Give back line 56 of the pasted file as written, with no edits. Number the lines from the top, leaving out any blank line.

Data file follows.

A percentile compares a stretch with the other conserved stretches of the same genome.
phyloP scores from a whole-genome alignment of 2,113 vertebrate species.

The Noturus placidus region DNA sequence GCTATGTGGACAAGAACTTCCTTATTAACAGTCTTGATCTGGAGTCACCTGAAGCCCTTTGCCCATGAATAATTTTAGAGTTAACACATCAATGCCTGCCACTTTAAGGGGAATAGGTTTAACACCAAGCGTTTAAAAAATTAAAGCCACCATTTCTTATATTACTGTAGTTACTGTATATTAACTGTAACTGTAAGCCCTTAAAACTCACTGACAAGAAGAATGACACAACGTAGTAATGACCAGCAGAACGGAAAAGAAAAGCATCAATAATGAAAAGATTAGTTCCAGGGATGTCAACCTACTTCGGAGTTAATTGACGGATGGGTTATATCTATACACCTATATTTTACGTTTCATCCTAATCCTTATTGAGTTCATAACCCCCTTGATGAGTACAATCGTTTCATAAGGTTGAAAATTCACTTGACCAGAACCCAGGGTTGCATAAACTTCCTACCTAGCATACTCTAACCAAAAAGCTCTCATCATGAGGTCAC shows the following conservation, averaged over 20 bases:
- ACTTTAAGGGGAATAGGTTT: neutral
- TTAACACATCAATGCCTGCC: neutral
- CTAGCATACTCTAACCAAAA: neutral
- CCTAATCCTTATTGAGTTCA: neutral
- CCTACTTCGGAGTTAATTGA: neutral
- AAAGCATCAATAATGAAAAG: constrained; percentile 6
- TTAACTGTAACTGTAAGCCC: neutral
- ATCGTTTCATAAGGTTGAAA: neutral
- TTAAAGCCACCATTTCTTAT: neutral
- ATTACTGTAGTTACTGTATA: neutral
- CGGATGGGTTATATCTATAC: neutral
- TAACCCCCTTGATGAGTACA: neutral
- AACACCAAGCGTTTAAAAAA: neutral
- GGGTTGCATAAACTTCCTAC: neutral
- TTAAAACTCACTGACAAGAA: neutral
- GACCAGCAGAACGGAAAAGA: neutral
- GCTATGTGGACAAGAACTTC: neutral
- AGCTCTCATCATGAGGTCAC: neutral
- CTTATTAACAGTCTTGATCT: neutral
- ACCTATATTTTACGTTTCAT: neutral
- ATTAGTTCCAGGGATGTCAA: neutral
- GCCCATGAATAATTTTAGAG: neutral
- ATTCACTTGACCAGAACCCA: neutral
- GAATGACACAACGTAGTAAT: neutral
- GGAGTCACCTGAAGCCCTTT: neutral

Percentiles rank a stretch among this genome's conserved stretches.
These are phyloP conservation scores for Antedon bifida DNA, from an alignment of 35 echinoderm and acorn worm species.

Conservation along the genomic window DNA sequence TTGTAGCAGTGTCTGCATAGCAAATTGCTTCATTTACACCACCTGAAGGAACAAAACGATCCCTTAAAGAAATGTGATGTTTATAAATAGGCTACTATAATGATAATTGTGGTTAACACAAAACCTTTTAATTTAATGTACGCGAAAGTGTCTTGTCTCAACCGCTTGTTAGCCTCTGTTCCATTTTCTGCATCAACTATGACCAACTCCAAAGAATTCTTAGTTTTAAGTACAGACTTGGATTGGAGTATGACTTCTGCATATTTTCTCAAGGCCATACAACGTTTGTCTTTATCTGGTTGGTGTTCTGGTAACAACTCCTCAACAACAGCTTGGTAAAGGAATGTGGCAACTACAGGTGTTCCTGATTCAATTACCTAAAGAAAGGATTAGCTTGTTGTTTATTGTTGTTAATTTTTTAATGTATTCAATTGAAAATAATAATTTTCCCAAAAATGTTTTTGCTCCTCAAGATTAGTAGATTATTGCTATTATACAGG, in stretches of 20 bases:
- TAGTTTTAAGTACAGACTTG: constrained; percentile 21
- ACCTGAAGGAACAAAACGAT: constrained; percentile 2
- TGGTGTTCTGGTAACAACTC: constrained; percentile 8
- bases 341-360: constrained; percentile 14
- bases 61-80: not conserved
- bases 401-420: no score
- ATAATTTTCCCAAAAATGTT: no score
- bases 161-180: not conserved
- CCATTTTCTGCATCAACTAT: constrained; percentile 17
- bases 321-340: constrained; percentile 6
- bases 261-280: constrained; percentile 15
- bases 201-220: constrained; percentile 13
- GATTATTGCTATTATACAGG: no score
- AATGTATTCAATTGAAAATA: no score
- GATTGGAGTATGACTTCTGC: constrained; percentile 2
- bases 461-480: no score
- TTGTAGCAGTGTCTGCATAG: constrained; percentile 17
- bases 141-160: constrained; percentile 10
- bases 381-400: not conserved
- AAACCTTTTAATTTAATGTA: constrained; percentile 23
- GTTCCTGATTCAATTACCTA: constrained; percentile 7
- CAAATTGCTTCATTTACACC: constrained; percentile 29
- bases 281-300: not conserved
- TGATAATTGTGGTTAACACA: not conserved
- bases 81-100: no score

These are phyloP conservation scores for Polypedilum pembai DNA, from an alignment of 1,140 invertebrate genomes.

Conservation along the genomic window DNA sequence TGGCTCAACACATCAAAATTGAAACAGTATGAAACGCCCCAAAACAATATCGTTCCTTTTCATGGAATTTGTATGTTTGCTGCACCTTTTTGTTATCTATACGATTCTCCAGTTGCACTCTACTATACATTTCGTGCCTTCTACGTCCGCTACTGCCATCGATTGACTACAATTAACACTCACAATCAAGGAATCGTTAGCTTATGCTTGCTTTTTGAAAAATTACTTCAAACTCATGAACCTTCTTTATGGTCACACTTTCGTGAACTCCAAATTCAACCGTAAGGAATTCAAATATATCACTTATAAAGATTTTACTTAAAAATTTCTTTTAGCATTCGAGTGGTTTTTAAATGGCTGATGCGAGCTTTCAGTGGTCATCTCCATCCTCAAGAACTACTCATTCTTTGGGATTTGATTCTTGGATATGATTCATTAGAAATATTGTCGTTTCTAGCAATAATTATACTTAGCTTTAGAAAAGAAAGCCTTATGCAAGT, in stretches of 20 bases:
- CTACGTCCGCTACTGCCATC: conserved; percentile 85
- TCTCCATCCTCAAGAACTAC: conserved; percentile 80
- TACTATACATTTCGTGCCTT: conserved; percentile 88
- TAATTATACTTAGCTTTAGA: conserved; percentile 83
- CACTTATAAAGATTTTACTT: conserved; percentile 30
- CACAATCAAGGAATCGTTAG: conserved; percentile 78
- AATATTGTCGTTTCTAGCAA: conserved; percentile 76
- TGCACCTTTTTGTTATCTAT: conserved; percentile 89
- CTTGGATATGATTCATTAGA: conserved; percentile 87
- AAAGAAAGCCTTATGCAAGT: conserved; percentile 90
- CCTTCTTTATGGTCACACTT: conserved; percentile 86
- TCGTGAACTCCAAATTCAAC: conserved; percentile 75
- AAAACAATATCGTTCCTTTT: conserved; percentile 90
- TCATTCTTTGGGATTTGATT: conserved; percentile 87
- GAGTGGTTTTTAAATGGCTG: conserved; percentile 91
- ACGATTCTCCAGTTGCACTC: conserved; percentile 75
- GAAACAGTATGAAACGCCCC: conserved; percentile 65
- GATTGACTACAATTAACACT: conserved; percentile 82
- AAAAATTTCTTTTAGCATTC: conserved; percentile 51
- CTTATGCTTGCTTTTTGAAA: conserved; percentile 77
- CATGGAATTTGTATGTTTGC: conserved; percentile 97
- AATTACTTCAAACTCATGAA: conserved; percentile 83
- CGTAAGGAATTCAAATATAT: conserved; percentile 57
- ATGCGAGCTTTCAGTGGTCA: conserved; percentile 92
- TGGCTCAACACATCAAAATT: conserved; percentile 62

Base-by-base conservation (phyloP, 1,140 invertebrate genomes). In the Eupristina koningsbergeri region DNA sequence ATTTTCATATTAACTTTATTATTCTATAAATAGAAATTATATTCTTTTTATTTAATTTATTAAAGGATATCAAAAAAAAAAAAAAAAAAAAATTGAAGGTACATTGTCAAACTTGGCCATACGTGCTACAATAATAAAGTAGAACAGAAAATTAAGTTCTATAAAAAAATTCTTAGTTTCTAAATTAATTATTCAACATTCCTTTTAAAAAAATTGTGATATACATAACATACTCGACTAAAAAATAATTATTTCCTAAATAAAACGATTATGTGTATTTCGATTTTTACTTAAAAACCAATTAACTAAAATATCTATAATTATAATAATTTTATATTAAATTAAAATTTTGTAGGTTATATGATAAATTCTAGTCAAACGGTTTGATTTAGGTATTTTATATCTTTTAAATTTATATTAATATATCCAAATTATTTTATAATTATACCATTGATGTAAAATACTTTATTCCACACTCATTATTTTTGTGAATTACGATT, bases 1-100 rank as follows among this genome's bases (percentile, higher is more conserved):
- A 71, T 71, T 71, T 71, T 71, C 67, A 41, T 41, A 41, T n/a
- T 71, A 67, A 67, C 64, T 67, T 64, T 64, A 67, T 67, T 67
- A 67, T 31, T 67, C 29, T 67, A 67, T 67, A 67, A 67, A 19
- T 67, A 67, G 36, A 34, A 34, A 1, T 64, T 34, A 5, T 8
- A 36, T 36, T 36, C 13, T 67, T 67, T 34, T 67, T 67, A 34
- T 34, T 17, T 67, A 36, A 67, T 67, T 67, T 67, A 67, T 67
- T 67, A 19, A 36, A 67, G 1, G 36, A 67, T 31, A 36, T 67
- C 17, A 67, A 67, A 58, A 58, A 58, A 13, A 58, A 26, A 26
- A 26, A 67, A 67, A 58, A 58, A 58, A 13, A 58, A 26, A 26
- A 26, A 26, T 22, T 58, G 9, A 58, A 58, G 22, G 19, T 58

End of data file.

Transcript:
- bases 81-100: no score